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Tongue Tie

Tongue-tie (ankyloglossia) is a congenital condition in which the tongue's range of motion is restricted.
An exceptionally short, thick, or tight band of tissue (lingual frenulum) tethers the bottom of In tongue-tie, the tip of the tongue is pressed against the floor of the mouth, making nursing difficult. A person with tongue-tie may find it difficult to put out his or her tongue. Tongue-tie can affect a child's ability to eat, speak, and swallow. Tongue-tie may or may not cause complications. In some circumstances, a simple surgical operation may be required to fix the problem.

What are some of the signs and symptoms of tongue-tie?
Tongue-tie symptoms can range from minor to severe. It's possible that the tongue is heart-shaped or has a notch in it. In some circumstances, tongue-tie isn't severe enough to cause problems in daily living.
In babies, tongue-tie can cause the following symptoms:
• Breastfeeding difficulties
• Breastfeeding for long periods of time
• Constant hunger
• Weight gain problems
• A clicking sound while the infant is feeding
Tongue-tie symptoms in young children can include:
• Speech impediments
• Swallowing problems
• Difficulty moving the tongue from side to side or toward the roof of the mouth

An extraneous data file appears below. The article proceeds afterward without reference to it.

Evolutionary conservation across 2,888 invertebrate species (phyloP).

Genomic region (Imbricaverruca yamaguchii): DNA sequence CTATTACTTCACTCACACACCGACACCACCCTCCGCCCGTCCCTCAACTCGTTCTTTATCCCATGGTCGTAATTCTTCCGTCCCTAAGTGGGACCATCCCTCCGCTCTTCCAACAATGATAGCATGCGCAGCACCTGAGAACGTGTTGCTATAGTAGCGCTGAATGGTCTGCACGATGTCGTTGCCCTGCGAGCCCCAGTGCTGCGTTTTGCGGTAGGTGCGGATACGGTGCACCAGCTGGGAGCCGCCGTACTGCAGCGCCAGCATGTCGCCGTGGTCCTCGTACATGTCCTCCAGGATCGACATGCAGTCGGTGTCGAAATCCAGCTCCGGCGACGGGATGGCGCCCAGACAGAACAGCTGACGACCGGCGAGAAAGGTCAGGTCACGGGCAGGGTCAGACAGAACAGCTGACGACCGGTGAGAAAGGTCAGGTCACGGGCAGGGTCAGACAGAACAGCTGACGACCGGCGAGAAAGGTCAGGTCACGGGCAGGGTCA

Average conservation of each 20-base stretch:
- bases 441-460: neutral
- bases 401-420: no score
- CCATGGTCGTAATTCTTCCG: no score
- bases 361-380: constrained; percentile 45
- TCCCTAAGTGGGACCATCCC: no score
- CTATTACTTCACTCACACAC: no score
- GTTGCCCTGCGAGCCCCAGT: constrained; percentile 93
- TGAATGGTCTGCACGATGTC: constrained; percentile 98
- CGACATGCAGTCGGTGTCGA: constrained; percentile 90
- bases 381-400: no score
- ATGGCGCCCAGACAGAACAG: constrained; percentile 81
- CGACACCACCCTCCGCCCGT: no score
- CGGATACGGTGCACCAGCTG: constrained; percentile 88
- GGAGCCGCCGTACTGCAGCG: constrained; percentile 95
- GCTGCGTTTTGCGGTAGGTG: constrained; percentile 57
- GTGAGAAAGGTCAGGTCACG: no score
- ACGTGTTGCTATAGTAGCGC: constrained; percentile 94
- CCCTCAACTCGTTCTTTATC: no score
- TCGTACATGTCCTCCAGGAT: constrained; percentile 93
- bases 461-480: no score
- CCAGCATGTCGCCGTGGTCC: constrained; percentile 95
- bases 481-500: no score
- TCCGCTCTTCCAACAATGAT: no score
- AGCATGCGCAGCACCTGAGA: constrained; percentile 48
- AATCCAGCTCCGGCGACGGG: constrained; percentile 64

• Difficulty licking ice cream
• Difficulty playing a wind
• Problems sticking the tongue out
Breastfeeding mothers may experience the following symptoms as a result of their infant's tongue tie:
• Cracked and painful nipples
• Pain while nursing
• Inadequate milk supply

How can you know if you have tongue-tie?
Ankyloglossia is usually detected by a paediatrician or a lactation consultant. Examining the underside of the tongue reveals that it is attached to the mouth's floor, tying the tongue in place.

What's the best way to get rid of tongue-tie? Tongue-tie isn't always severe enough to generate apparent symptoms. Tongue-tie in infants and young children that does not cause issues with feeding, swallowing, or speaking may not require treatment.
If your child has tongue-tie and is having difficulty eating, the lingual frenulum can be severed in a straightforward surgical surgery. A frenectomy (also known as frenulectomy, frenotomy, or tongue-tie division) is a procedure that can be done without anaesthesia in the clinic.
For infants, the treatment is usually painless. Pain drugs or general anaesthesia may be given to young children and adults prior to the treatment. Frenectomy, like any surgical operation, has the potential of complications, which include:
• Bleeding
• Infection
• Scarring
• Damage to the mouth's saliva ducts

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